You will be able to see that as we begin to include bigger and bigger heavenly objects, the Earth seems kind of insignificant amongst all the other mighty heavenly bodies!! Quite interesting, Check it out!

Click here to view the comparisons.

Reliance Data Card(ZTE) Review

The frustrating series of unfortunate events that I had mentioned in my previous post have finally stopped and the project was a resounding success! If not for confidentiality reasons, I would have let the world know of a great deal of tips and tricks that they would probably come in a situation similar to mine, but more on that later.

[UPDATE : Dec 2008] : I have been using this connection for over a year and I dont see any major problems with this card or connection. I do not use NetBooster(since the proxy server goes down every now and then). But otherwise, the connection is pretty decent. If you are facing connection issues, please check your network signal strength.

I finally got myself a data card for mobile internet access. I was previously using my Nokia 3230 as a modem and was browsing through it, but it would be really frustrating at times when the connection would be active, but when there would be no response from the server. Then after that, I was using this BSNL broadband at my place which was very good, but it was shared with my room-mates and I found it difficult to use when I really needed it.

Getting a BSNL connection takes time, so I decided to get an Airtel Broadband connection and to my dismay, found that it wasn’t available at my location. So finally, after conducting some research on my own, found that the reliance data card was the best choice of the lot, being wireless, minimal setup and with the advantage of carrying it everywhere. While I have personally experienced a little improvement when using CDMA for data transfer versus GSM.. Hence I decided to go for a CDMA Data Card instead of a GSM data card, like the one offered by Airtel.

The available two choices were from Tata Indicom and the other from Reliance Communications. Though performance-wise, I found that both were the same, the delimiting factor being the strength of the network signal at your place of usage. Then I found a deal at Reliance that seemed good and went for it, I took a plan which had a one time payment of something around INR 9K for which I got a one year subscription of the Reliance NetConnect Service, with 1GB usage per month for a year and with the cost of the card being waived(more tariffs here). Initially I faced some problems with the account not being activated even after being assured by the salesperson at the Forum Branch, Bangalore. After more than a day of calling them(the branch, read below for Customer Service), they finally activated my account. The most disappointing thing about Reliance was that I could not connect to any of their support lines, getting a ‘busy’ tone even at 1:00 AM in the morning.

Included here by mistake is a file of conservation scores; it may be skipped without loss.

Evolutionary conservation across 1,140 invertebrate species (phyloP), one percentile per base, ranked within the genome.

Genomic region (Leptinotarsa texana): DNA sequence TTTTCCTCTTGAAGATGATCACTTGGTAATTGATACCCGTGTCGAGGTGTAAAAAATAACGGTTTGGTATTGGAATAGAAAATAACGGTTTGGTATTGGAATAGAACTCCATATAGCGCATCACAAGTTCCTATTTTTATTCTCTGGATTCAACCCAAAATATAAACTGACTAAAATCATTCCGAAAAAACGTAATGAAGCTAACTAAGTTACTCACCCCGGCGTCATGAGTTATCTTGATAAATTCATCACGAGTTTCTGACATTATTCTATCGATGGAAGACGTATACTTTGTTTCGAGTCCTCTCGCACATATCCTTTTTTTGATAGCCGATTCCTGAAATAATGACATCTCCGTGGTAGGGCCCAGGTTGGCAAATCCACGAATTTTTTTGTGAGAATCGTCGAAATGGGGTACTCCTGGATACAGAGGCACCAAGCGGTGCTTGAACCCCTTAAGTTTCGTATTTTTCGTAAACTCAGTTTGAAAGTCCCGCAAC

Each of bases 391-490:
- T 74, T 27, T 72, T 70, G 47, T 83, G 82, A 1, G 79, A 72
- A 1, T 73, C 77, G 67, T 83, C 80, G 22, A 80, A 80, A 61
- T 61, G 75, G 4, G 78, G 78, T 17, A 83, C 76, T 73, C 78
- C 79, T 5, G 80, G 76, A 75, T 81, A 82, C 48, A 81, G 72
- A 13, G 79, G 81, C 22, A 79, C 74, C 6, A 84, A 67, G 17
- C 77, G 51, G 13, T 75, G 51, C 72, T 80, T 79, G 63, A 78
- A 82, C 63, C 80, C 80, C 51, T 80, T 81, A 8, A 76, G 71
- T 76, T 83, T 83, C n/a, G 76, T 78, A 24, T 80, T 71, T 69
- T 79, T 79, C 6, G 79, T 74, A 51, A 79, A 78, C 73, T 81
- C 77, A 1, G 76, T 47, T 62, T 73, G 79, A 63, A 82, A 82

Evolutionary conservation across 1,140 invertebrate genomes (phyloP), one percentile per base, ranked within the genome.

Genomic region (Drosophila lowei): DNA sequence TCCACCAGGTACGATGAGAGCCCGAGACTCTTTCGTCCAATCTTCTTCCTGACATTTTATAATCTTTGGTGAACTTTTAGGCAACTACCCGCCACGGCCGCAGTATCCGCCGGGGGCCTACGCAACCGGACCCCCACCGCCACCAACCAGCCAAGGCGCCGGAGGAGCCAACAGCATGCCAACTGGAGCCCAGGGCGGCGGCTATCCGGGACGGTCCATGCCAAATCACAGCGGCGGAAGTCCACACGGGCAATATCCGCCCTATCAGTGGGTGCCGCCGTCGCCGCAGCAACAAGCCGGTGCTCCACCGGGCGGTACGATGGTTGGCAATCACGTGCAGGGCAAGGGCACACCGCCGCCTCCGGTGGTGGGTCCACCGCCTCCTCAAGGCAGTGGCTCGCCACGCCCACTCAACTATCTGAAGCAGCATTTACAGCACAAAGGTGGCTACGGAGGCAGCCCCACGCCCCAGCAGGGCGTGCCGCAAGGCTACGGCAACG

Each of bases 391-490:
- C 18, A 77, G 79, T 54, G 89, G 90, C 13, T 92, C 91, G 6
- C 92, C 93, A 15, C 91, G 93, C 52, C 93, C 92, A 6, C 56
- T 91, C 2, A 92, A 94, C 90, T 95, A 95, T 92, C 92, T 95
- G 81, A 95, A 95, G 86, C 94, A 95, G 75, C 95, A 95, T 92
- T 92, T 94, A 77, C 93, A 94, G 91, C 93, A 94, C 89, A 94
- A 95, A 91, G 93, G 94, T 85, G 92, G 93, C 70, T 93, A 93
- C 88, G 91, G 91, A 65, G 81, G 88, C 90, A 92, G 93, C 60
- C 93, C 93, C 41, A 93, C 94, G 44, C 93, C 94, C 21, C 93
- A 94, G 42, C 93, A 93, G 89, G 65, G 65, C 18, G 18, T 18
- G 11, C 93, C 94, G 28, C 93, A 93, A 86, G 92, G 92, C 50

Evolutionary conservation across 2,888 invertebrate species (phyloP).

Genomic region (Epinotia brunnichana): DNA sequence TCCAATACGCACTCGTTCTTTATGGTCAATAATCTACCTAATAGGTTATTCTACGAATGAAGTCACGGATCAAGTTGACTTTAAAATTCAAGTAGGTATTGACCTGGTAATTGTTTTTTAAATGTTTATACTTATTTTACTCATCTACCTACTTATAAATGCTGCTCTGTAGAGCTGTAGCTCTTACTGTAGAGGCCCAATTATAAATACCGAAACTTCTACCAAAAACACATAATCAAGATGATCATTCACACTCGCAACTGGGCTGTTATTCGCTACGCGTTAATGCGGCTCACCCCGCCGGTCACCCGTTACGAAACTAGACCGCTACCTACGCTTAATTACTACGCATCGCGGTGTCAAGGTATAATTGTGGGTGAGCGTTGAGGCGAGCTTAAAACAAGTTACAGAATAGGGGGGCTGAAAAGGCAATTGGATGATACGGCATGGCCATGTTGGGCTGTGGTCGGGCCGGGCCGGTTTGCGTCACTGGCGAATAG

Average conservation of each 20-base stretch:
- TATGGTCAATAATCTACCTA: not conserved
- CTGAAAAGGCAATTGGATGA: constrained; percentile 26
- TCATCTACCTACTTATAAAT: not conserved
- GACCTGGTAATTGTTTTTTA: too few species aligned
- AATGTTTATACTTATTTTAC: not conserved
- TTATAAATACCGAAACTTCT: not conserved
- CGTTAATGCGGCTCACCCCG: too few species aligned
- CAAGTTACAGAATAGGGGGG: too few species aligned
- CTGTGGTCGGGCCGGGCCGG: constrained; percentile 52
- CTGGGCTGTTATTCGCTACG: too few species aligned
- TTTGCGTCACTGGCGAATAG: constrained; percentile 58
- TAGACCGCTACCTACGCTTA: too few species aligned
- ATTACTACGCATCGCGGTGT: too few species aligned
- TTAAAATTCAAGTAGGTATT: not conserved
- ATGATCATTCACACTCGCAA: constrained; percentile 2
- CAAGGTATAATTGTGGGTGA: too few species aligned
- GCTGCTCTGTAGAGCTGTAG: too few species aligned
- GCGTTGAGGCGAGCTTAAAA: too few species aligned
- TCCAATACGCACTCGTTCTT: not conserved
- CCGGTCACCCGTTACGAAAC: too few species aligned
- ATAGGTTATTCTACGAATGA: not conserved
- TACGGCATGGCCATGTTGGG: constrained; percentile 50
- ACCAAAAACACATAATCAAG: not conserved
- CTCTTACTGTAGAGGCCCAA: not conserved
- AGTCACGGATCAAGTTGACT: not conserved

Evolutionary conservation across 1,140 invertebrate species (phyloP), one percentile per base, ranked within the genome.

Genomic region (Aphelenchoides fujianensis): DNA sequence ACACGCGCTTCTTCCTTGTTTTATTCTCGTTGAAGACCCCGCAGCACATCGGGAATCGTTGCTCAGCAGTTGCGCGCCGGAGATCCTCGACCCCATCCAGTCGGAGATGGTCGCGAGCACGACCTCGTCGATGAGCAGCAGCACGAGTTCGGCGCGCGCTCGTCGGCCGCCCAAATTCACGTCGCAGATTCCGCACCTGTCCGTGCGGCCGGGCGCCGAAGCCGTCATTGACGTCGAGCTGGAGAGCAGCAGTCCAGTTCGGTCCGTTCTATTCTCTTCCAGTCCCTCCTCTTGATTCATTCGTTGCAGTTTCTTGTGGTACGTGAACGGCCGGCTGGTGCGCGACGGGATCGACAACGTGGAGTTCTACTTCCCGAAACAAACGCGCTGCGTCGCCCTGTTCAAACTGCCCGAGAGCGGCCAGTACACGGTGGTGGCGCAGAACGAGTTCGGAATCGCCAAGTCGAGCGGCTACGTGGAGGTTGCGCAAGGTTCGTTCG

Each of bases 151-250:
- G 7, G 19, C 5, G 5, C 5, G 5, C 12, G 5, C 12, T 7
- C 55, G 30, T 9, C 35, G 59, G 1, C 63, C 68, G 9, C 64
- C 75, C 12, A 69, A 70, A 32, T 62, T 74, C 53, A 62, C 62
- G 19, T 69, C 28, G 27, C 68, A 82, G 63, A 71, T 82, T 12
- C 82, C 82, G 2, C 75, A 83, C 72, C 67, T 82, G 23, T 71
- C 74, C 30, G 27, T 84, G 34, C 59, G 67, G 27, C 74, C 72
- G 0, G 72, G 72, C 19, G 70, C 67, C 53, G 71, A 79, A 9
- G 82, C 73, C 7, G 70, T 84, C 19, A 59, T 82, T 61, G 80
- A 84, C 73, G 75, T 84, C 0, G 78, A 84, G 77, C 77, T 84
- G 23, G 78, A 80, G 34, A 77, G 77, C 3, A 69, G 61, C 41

Then I found that the service kept getting disconnected even when the device could detect three ‘points’ of the signal, with 5 being full. I decided that I needed a powerful signal and hence I sat at another location which had four points and found that I could get decent connectivity at that location. The bottom-line now is that if you have a good signal, your connection will also be good, but if not, its as good as nothing. So check if you have a good signal using any cell-phone(borrow it from your friends!) before buying either of the cards.

One other feature I noticed is the NetBooster software by Venturi Wireless that is provided by Reliance.. I found this to be extremely effective. The software connects to its server which acts as a proxy for our connection, All content is routed through that proxy and depending on our settings, we can load pages much faster. It was interesting to see how they were doing it, If you select the “fastest” options for images, the images are manipulated at the proxy server and sent to the device at a very low quality, which obviously speeds up our download and lowers bandwidth consumption for un-necessary images. It also proclaims that it removes unwanted markup from HTML code, making it load faster without altering the layout of the page! Really very interesting to note! And I found that it was pretty effective too.

I am using the ZTE card model, Sierra and Huawei being the other two models available with Reliance. I doubt that they give us the option to choose though you get to choose if you want the USB external modem or the Data Card itself. I found the Data Card to be giving me around 6.5 to 7KB/sec download speed. The speed fluctuates going as high as 15KB per second but for the most of it hovering around the 7KB mark with four points of network.

I would recommend buying this to anyone who is in need of a “something-is-better-than-nothing” internet connection, though the advantages it offers, especially on the move far outweighs the other drawbacks such as latency and frequent disconnects.

Whatever can go wrong, will go wrong

Most of you must know about Murphy’s Law, which states that if something will go wrong, it will go wrong no matter what!! The same thing happened to me, We had developed something which was part of a series of items that were to be deployed. Everything was working to a T…

But when the D-Day arrived and when we had an ‘important’ audience.. the first item that we had developed just refused to work and do its function!! Rats!! I am still trying to figure out what went wrong! Most probably it isn’t something big and will resolve by itself tomorrow, or a small trace will identify the problem!!

But in the end, Murphy seems to always have his day!!